“Smoke”, besides being a wonderful read, is a book that raises questions. It highlights truths about the society we live in today and about the social landscape we have fashioned from the roots of our moral beliefs. It also highlights the fragility of those beliefs, warning against damaging absolutism; looking for the greys, not just black and white.

One of my favourite things about the book is the fact that it leaves the reader with a lot of questions unanswered. I like this aspect because it stays true to the book’s themes:  questions of morality have no easy answers. This novel is a great example of leaving the reader wanting more without infuriating the reader with an abundance of loose ends. I can enjoy the invite to speculate. It also means that Vyleta has completely avoided being preachy in spite of his moral subject matter.

Vyleta achieves the ultimate: makes his reader think and imagine in equal measure. And we are made to think not by force of opinion or clunking pointed dialogue, but by favour of the narrative that wills itself into existence within the minds of its creators. As Vyleta says in his afterword to the novel:

“to the reader belongs that greatest act of creation where stories are concerned, the transformation of words and sentences into tentative meaning, forever on the move.”

“Nutshell” by Ian McEwan (Or “The New Hamlet”)

Nutshell

Ian McEwan

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What a refreshing change from his usual bittersweet format; Ian McEwan’s “Nutshell” is like no book I’ve ever read. Told entirely from the perspective of an unborn baby, the intellectual life of this foetus is a fascinating retelling of Shakespeare’s “Hamlet.” The bliss and boredom of existing afforded to the unborn promotes the excess of existential thought exhibited by the eponymous Hamlet, who battles vehemently with the notions of life, love and death.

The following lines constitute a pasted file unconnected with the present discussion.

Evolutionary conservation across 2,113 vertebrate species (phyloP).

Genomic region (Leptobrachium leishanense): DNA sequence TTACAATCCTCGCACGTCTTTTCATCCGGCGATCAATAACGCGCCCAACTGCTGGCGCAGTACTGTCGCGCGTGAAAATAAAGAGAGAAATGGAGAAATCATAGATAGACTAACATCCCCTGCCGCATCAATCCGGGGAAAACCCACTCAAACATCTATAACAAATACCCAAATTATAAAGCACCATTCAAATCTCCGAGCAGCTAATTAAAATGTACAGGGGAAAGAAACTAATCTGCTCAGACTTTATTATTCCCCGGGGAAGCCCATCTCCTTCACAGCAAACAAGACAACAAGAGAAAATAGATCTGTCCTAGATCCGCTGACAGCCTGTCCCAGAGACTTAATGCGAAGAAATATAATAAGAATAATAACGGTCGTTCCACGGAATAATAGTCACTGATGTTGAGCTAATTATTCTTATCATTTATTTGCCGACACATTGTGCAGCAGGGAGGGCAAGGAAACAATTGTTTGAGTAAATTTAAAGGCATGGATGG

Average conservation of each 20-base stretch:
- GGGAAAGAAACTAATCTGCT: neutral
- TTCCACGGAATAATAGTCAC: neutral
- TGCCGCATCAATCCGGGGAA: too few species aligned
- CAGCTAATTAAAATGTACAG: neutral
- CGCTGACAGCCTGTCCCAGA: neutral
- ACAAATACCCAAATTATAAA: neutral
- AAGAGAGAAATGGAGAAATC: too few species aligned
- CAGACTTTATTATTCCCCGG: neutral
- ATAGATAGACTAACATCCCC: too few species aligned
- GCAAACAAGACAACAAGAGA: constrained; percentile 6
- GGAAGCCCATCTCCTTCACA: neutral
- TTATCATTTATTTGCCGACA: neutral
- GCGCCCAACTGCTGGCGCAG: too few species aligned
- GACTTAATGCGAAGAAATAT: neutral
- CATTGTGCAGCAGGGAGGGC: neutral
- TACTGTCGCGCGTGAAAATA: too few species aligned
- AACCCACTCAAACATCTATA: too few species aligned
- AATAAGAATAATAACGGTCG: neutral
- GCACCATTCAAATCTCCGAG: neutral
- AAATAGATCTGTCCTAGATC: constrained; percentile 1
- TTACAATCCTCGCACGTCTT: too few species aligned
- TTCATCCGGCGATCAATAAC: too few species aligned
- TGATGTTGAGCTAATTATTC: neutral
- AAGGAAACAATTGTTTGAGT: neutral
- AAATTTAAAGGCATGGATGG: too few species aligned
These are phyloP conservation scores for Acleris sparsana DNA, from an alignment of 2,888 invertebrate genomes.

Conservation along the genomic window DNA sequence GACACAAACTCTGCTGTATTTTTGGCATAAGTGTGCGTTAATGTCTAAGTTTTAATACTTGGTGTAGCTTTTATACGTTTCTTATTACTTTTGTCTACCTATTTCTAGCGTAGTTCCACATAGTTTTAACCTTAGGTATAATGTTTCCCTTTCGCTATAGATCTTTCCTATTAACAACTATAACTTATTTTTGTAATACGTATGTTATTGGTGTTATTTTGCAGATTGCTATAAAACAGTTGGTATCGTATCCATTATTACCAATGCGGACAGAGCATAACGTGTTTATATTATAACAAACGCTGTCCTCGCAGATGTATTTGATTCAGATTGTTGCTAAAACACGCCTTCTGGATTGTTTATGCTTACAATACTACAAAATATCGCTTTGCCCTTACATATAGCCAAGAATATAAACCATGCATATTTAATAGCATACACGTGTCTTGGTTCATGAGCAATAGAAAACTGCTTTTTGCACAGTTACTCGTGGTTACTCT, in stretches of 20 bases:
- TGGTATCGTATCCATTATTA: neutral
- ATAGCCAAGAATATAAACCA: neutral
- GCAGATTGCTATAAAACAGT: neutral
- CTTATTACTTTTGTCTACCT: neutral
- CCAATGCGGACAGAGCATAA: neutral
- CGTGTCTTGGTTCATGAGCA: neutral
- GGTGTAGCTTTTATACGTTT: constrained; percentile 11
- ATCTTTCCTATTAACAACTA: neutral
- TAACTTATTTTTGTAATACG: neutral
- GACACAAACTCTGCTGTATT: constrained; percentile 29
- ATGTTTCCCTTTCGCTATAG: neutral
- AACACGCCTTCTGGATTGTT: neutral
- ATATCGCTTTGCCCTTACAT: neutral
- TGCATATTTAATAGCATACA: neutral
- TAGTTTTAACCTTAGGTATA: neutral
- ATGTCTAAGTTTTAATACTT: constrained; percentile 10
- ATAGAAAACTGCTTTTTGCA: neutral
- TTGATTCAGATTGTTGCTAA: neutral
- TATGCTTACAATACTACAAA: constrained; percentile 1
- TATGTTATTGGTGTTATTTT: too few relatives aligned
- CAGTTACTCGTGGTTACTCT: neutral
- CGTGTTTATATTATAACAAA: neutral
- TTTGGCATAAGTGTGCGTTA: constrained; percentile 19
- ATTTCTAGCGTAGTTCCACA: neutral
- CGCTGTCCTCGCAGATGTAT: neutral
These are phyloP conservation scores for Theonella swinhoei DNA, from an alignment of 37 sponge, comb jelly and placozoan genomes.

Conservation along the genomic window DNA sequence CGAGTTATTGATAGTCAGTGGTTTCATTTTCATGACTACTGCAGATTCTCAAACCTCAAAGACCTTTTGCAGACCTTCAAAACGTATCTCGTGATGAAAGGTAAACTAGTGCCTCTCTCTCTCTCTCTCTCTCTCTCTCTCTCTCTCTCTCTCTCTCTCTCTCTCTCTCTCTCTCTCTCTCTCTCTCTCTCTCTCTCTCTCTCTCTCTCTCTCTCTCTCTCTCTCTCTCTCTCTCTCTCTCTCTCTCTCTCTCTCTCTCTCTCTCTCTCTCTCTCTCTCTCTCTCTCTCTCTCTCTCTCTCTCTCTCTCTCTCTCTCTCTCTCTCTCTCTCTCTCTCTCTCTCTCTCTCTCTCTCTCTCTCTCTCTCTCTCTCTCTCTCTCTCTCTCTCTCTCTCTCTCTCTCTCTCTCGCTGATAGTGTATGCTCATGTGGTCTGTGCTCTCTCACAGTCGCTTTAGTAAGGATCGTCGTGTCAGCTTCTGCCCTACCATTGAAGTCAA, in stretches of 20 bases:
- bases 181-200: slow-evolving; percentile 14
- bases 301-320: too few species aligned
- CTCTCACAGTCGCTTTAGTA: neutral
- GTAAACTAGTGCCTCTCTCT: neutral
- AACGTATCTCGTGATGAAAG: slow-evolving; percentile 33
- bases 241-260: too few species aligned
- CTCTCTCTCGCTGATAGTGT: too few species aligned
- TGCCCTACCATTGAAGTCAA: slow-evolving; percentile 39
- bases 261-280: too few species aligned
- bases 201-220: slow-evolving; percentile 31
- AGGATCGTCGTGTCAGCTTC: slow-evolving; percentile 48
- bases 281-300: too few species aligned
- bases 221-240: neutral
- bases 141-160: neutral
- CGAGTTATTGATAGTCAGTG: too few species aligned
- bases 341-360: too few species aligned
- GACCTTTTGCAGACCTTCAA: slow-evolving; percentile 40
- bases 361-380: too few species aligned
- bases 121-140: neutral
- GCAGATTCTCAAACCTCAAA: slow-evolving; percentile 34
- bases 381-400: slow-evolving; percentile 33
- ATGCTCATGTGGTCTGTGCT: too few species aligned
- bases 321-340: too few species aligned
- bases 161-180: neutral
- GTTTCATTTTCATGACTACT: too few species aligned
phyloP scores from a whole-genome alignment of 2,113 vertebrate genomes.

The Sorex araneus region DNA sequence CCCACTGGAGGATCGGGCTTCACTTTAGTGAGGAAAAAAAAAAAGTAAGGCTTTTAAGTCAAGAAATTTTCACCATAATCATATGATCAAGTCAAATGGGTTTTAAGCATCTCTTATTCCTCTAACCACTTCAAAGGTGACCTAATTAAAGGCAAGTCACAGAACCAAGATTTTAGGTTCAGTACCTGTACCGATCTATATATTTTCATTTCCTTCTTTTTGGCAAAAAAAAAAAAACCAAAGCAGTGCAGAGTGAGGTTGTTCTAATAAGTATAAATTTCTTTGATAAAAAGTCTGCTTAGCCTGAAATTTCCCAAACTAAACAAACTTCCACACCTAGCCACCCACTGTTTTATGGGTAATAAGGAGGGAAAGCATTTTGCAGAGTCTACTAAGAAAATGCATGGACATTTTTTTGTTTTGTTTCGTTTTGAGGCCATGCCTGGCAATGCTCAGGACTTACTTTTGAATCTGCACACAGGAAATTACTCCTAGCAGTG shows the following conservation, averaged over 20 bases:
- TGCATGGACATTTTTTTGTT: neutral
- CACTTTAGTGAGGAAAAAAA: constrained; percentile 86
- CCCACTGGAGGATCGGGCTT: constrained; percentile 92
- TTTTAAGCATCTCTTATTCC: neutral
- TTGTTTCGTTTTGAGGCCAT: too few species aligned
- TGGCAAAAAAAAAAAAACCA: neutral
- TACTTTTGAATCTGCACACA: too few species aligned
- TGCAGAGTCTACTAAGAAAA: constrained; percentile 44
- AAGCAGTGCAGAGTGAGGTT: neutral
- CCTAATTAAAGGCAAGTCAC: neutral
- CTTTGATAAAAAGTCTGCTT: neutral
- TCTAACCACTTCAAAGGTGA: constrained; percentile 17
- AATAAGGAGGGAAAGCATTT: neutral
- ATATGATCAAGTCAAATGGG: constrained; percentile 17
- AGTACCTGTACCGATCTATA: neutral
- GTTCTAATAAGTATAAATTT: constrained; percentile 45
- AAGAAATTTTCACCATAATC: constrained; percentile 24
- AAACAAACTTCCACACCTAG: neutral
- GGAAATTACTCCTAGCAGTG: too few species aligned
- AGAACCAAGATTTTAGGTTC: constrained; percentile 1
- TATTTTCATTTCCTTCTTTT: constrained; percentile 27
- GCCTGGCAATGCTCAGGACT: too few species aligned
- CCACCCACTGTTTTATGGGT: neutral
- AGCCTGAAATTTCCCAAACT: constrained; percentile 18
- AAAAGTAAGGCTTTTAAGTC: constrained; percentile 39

There are moments of fantastic introspective clarity as well as hilarious observation throughout the book, as he makes use of what he hears and feels of the outside world. His observations and sensations are filtered through his mother – her hormonal/emotional/digestive responses are also his. Don’t think that means he has no emotions or opinions of his own, being in fact very frustrated by having to share in everything she feels and eats. But, he has excellent hearing of his own – a known fact of unborn children – and so his commentary and accounts of conversations can be taken as reliable.

He has some very sophisticated tastes for a foetus, not least his penchant for a good vintage – thanks to sharing his mother’s food and drink – and his appreciation for poetry and literary criticism – thanks to having a poet for a father and late night podcasts that his mother listens to when she can’t sleep. The sophistication of this foetus is fantastically absurd. “Milk, repellent to the blood-fed unborn, especially after wine, but my future all the same.” Small talk “is an adult device, a covenant with boredom and conceit.” “God said, Let there be pain. And there was poetry. Eventually.” These statements contain a wonderful meshing of childish bluntness with old-age boredom. Things children say because they don’t know they shouldn’t. Things old people say because they no longer care. One thinks of another famous Shakespeare quote – “second childishness”.

Of all the Shakespeare adaptations that exist – books, films, plays, TV – this is one of the most successful I have come across. It rather puts “The Wyrd Sisters” (aka “Macbeth”) by Terry Pratchett to shame, a book I read alongside “Nutshell”. Hamlet is one of the most famous of Shakespeare’s characters and rightly so. His soliloquys are the most infamous, powerful and elegant. It is particularly this feature of the play that McEwan has fabulously reworked in “Nutshell”. The passages I enjoyed most were exactly what you expect from Hamlet’s monologues: powerful exaltations and lamentations on human nature; the wonder that it is to think and be. Consciousness in overdrive. Besides their evident connection with Shakespeare, these passages are also incredibly modern and relevant with regards to politics, science and social analysis.